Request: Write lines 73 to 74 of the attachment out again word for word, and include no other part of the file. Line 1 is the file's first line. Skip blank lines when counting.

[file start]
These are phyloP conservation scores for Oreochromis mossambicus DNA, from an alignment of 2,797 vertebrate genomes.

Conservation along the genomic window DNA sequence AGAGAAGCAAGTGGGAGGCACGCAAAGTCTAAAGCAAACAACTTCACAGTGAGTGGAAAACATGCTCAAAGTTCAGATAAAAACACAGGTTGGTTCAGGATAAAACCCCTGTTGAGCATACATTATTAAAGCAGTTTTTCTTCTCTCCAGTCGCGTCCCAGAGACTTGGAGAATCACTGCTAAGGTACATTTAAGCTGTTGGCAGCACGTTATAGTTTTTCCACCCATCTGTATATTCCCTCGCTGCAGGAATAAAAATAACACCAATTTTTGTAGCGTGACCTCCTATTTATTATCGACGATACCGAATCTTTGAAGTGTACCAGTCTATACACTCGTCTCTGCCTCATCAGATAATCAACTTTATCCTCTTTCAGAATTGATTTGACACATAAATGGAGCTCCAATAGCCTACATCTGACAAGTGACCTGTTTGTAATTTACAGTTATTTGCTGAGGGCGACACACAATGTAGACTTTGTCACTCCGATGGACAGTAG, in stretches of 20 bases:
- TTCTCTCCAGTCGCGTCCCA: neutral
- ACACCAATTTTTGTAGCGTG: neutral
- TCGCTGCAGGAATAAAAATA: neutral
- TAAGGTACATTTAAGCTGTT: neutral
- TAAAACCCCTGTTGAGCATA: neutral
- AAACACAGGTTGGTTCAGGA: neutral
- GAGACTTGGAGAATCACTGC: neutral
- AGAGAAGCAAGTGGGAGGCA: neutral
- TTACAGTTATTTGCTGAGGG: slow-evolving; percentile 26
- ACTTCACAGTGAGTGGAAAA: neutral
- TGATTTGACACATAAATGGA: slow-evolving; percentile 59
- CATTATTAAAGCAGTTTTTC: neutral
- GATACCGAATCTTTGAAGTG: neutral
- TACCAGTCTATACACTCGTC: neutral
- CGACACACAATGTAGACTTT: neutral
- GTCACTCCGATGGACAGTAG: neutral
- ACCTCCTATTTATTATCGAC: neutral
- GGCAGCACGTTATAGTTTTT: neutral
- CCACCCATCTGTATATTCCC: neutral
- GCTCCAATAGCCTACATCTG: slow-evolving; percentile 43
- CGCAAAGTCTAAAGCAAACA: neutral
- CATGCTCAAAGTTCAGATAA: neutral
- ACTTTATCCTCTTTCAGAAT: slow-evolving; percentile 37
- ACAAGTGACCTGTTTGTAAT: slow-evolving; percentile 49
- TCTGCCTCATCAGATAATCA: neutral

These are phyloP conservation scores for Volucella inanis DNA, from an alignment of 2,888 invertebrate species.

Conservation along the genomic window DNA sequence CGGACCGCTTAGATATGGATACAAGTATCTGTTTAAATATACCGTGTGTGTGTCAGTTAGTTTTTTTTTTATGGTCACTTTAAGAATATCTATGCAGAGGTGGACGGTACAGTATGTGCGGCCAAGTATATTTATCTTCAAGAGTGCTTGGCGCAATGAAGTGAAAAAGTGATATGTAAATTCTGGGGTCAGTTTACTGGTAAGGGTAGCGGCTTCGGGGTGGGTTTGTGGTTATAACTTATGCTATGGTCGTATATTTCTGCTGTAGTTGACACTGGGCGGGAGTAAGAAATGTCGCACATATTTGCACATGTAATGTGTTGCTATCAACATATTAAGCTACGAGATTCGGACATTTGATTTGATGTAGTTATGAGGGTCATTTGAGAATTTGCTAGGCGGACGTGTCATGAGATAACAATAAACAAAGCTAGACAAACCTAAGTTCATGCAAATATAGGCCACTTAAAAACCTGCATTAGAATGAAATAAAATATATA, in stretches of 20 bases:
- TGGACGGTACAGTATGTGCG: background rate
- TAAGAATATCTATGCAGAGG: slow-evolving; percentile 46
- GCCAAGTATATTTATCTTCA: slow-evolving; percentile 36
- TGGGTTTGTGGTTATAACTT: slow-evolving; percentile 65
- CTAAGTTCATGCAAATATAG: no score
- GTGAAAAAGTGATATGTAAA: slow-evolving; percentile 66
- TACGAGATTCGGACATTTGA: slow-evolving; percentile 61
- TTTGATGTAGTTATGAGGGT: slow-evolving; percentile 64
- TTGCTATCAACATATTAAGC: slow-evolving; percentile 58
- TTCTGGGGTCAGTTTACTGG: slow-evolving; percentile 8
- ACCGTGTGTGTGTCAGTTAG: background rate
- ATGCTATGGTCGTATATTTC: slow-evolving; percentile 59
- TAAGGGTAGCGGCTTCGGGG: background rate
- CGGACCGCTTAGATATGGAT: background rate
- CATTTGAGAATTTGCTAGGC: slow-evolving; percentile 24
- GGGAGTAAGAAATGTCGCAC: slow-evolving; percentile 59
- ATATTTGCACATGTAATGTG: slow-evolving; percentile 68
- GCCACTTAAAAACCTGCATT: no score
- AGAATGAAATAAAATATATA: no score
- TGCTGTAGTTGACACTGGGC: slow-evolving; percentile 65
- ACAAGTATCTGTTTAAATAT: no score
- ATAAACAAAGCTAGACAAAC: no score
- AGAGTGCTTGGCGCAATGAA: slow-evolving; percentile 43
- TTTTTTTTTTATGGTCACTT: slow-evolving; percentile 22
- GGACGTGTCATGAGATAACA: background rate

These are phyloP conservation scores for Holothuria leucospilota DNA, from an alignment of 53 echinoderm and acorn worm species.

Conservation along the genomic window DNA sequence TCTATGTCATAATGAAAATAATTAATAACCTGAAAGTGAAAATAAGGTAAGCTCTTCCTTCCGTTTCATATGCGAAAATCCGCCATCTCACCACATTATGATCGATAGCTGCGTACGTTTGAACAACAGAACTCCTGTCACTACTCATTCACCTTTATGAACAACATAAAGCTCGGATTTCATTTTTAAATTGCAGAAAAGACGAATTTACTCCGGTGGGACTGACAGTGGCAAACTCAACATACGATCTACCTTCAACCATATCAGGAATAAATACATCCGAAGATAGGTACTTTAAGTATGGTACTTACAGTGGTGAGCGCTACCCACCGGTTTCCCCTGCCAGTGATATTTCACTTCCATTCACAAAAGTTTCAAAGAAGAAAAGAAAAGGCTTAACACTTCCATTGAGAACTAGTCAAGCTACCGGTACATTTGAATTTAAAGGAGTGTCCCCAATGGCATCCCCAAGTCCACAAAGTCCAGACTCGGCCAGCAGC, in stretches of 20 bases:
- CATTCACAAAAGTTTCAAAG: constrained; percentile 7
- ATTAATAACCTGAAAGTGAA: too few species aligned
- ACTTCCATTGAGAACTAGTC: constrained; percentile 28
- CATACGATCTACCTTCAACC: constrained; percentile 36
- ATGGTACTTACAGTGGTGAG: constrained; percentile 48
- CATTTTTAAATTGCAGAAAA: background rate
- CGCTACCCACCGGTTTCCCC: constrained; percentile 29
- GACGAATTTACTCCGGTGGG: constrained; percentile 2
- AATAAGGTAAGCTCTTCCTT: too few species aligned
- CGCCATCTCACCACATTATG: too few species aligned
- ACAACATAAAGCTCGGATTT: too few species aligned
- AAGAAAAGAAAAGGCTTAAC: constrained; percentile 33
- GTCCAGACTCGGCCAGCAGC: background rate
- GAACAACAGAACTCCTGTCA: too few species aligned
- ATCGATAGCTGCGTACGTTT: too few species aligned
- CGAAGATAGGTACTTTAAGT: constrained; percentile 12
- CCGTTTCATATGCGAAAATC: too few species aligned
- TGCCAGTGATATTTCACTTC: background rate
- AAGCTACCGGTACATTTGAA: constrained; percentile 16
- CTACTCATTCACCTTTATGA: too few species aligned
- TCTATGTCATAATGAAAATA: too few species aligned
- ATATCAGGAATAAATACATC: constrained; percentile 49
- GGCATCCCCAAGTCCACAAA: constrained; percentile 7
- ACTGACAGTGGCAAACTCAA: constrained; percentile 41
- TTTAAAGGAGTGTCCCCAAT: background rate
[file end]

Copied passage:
- CCGTTTCATATGCGAAAATC: too few species aligned
- TGCCAGTGATATTTCACTTC: background rate